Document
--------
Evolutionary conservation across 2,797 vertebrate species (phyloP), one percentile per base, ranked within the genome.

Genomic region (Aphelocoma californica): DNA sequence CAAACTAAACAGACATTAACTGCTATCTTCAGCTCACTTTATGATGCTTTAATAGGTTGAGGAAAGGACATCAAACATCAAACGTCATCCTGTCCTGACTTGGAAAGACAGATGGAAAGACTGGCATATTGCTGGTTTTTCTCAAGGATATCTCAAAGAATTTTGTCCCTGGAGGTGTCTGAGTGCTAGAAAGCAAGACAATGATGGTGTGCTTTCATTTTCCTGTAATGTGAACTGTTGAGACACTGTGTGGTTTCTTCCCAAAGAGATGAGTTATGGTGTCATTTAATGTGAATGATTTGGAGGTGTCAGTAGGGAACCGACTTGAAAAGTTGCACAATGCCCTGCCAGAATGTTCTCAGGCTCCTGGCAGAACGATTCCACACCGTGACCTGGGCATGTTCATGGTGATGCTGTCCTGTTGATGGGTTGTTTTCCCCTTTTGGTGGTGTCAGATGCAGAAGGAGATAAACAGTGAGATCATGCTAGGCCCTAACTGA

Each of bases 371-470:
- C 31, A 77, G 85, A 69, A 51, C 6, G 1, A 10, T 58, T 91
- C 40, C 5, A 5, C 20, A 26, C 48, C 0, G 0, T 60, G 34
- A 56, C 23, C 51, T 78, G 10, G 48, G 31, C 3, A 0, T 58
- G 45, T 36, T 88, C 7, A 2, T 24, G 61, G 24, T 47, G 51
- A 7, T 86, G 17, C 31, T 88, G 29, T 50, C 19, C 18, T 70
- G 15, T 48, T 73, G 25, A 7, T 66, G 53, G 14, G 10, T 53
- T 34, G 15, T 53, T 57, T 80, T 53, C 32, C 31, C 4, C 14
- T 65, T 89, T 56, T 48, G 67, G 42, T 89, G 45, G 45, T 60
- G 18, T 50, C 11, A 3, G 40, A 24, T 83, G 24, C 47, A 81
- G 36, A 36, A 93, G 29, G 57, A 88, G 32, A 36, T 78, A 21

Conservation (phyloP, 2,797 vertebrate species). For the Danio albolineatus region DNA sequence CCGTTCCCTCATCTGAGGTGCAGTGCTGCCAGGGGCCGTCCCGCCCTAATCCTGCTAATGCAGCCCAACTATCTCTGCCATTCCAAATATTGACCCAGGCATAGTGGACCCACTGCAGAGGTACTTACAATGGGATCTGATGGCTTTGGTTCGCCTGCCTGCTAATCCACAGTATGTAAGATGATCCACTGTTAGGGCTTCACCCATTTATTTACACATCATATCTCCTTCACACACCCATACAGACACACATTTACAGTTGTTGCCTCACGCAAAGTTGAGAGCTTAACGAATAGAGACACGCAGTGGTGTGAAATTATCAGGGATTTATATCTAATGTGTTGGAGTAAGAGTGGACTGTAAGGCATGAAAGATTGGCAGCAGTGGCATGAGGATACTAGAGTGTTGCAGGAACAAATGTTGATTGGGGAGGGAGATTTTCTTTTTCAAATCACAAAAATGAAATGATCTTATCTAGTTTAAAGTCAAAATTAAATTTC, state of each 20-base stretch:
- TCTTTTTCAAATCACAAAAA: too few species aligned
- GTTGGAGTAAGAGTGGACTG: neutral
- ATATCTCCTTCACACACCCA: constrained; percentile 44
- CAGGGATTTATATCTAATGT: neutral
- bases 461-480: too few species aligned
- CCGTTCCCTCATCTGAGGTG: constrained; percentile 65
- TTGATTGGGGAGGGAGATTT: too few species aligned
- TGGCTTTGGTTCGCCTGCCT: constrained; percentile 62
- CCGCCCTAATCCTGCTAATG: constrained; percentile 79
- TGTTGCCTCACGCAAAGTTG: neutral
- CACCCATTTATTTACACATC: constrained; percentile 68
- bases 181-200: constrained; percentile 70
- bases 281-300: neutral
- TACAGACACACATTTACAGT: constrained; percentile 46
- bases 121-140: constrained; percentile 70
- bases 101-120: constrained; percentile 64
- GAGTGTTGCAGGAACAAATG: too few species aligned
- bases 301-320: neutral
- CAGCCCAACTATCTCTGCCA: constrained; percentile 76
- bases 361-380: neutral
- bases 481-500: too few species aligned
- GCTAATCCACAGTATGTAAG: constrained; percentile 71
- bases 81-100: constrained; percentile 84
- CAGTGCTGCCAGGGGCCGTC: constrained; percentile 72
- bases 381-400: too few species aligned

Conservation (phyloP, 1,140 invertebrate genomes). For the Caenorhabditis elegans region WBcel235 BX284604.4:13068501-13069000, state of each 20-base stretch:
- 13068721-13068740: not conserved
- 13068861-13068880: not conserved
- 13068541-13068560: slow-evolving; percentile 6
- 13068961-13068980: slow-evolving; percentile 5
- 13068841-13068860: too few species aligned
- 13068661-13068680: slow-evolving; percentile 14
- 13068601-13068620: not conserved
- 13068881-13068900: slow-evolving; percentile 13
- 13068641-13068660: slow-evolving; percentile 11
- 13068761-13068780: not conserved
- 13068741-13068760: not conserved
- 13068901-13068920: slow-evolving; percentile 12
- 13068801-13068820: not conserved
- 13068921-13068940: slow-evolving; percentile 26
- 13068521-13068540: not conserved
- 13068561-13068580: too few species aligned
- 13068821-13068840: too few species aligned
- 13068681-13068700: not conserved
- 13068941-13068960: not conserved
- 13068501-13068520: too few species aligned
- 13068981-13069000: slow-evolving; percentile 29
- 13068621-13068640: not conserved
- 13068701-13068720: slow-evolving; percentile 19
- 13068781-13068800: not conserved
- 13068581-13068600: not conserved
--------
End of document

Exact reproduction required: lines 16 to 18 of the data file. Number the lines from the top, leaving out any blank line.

- GTTGGAGTAAGAGTGGACTG: neutral
- ATATCTCCTTCACACACCCA: constrained; percentile 44
- CAGGGATTTATATCTAATGT: neutral